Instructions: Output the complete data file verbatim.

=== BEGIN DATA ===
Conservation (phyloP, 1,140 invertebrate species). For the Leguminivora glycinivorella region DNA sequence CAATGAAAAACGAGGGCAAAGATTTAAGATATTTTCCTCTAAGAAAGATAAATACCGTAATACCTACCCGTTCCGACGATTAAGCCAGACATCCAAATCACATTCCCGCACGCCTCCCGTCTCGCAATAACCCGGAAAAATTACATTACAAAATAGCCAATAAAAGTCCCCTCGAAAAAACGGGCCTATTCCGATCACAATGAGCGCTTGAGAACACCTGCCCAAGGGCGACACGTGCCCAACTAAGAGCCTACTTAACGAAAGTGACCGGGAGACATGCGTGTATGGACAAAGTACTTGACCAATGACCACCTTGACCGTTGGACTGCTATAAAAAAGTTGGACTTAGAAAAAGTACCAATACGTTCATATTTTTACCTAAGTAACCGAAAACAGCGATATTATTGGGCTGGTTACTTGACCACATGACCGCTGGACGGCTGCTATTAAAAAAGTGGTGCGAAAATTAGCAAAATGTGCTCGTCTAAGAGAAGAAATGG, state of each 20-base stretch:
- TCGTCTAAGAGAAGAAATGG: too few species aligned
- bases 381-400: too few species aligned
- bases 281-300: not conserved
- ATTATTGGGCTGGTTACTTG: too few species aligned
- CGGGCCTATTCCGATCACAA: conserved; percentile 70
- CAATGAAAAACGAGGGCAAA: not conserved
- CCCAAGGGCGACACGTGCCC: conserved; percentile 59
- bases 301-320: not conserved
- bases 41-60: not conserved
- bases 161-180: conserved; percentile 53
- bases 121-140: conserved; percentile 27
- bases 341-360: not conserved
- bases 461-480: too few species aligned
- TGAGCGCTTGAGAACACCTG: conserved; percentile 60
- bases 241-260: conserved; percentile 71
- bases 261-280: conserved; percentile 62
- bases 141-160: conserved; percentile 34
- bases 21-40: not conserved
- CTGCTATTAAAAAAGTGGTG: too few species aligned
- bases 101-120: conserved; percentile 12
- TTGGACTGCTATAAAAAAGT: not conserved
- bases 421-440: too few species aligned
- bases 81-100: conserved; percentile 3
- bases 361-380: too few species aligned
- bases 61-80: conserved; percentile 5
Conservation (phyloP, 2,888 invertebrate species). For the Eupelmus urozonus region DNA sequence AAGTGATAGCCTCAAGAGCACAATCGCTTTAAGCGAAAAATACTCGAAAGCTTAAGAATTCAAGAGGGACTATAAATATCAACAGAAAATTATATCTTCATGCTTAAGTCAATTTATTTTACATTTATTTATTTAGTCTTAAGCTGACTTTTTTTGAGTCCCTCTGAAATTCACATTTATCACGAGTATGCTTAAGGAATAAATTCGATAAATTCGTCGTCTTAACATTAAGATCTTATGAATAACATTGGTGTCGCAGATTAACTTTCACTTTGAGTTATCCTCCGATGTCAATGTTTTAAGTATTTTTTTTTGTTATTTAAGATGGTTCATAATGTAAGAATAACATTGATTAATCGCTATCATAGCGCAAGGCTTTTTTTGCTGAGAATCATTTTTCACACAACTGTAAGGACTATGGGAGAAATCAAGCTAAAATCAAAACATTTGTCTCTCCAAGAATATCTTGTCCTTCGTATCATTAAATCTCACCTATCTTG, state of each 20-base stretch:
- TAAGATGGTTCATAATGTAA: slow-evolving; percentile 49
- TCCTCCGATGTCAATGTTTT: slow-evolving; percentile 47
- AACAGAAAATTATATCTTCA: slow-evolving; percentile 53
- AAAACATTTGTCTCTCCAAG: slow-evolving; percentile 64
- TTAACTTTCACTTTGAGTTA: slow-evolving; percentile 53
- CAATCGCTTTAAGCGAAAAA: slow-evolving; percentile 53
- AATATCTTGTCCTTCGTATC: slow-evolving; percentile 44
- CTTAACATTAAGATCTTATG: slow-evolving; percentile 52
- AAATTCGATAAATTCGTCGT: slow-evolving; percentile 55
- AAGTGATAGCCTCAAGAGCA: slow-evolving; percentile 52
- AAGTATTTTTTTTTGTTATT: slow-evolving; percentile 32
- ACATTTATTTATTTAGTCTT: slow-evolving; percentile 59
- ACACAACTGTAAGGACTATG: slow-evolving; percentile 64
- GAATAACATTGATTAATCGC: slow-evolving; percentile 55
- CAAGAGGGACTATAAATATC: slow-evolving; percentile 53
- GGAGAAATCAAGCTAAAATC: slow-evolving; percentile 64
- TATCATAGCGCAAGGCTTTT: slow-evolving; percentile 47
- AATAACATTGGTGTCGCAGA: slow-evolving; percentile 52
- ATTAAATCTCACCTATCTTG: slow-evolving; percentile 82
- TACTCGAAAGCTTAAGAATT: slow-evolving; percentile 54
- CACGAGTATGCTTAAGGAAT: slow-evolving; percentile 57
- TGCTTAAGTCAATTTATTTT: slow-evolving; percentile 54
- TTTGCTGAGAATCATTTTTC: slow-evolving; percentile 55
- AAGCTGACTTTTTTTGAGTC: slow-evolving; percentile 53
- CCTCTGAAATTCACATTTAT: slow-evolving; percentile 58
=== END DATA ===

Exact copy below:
Conservation (phyloP, 1,140 invertebrate species). For the Leguminivora glycinivorella region DNA sequence CAATGAAAAACGAGGGCAAAGATTTAAGATATTTTCCTCTAAGAAAGATAAATACCGTAATACCTACCCGTTCCGACGATTAAGCCAGACATCCAAATCACATTCCCGCACGCCTCCCGTCTCGCAATAACCCGGAAAAATTACATTACAAAATAGCCAATAAAAGTCCCCTCGAAAAAACGGGCCTATTCCGATCACAATGAGCGCTTGAGAACACCTGCCCAAGGGCGACACGTGCCCAACTAAGAGCCTACTTAACGAAAGTGACCGGGAGACATGCGTGTATGGACAAAGTACTTGACCAATGACCACCTTGACCGTTGGACTGCTATAAAAAAGTTGGACTTAGAAAAAGTACCAATACGTTCATATTTTTACCTAAGTAACCGAAAACAGCGATATTATTGGGCTGGTTACTTGACCACATGACCGCTGGACGGCTGCTATTAAAAAAGTGGTGCGAAAATTAGCAAAATGTGCTCGTCTAAGAGAAGAAATGG, state of each 20-base stretch:
- TCGTCTAAGAGAAGAAATGG: too few species aligned
- bases 381-400: too few species aligned
- bases 281-300: not conserved
- ATTATTGGGCTGGTTACTTG: too few species aligned
- CGGGCCTATTCCGATCACAA: conserved; percentile 70
- CAATGAAAAACGAGGGCAAA: not conserved
- CCCAAGGGCGACACGTGCCC: conserved; percentile 59
- bases 301-320: not conserved
- bases 41-60: not conserved
- bases 161-180: conserved; percentile 53
- bases 121-140: conserved; percentile 27
- bases 341-360: not conserved
- bases 461-480: too few species aligned
- TGAGCGCTTGAGAACACCTG: conserved; percentile 60
- bases 241-260: conserved; percentile 71
- bases 261-280: conserved; percentile 62
- bases 141-160: conserved; percentile 34
- bases 21-40: not conserved
- CTGCTATTAAAAAAGTGGTG: too few species aligned
- bases 101-120: conserved; percentile 12
- TTGGACTGCTATAAAAAAGT: not conserved
- bases 421-440: too few species aligned
- bases 81-100: conserved; percentile 3
- bases 361-380: too few species aligned
- bases 61-80: conserved; percentile 5
Conservation (phyloP, 2,888 invertebrate species). For the Eupelmus urozonus region DNA sequence AAGTGATAGCCTCAAGAGCACAATCGCTTTAAGCGAAAAATACTCGAAAGCTTAAGAATTCAAGAGGGACTATAAATATCAACAGAAAATTATATCTTCATGCTTAAGTCAATTTATTTTACATTTATTTATTTAGTCTTAAGCTGACTTTTTTTGAGTCCCTCTGAAATTCACATTTATCACGAGTATGCTTAAGGAATAAATTCGATAAATTCGTCGTCTTAACATTAAGATCTTATGAATAACATTGGTGTCGCAGATTAACTTTCACTTTGAGTTATCCTCCGATGTCAATGTTTTAAGTATTTTTTTTTGTTATTTAAGATGGTTCATAATGTAAGAATAACATTGATTAATCGCTATCATAGCGCAAGGCTTTTTTTGCTGAGAATCATTTTTCACACAACTGTAAGGACTATGGGAGAAATCAAGCTAAAATCAAAACATTTGTCTCTCCAAGAATATCTTGTCCTTCGTATCATTAAATCTCACCTATCTTG, state of each 20-base stretch:
- TAAGATGGTTCATAATGTAA: slow-evolving; percentile 49
- TCCTCCGATGTCAATGTTTT: slow-evolving; percentile 47
- AACAGAAAATTATATCTTCA: slow-evolving; percentile 53
- AAAACATTTGTCTCTCCAAG: slow-evolving; percentile 64
- TTAACTTTCACTTTGAGTTA: slow-evolving; percentile 53
- CAATCGCTTTAAGCGAAAAA: slow-evolving; percentile 53
- AATATCTTGTCCTTCGTATC: slow-evolving; percentile 44
- CTTAACATTAAGATCTTATG: slow-evolving; percentile 52
- AAATTCGATAAATTCGTCGT: slow-evolving; percentile 55
- AAGTGATAGCCTCAAGAGCA: slow-evolving; percentile 52
- AAGTATTTTTTTTTGTTATT: slow-evolving; percentile 32
- ACATTTATTTATTTAGTCTT: slow-evolving; percentile 59
- ACACAACTGTAAGGACTATG: slow-evolving; percentile 64
- GAATAACATTGATTAATCGC: slow-evolving; percentile 55
- CAAGAGGGACTATAAATATC: slow-evolving; percentile 53
- GGAGAAATCAAGCTAAAATC: slow-evolving; percentile 64
- TATCATAGCGCAAGGCTTTT: slow-evolving; percentile 47
- AATAACATTGGTGTCGCAGA: slow-evolving; percentile 52
- ATTAAATCTCACCTATCTTG: slow-evolving; percentile 82
- TACTCGAAAGCTTAAGAATT: slow-evolving; percentile 54
- CACGAGTATGCTTAAGGAAT: slow-evolving; percentile 57
- TGCTTAAGTCAATTTATTTT: slow-evolving; percentile 54
- TTTGCTGAGAATCATTTTTC: slow-evolving; percentile 55
- AAGCTGACTTTTTTTGAGTC: slow-evolving; percentile 53
- CCTCTGAAATTCACATTTAT: slow-evolving; percentile 58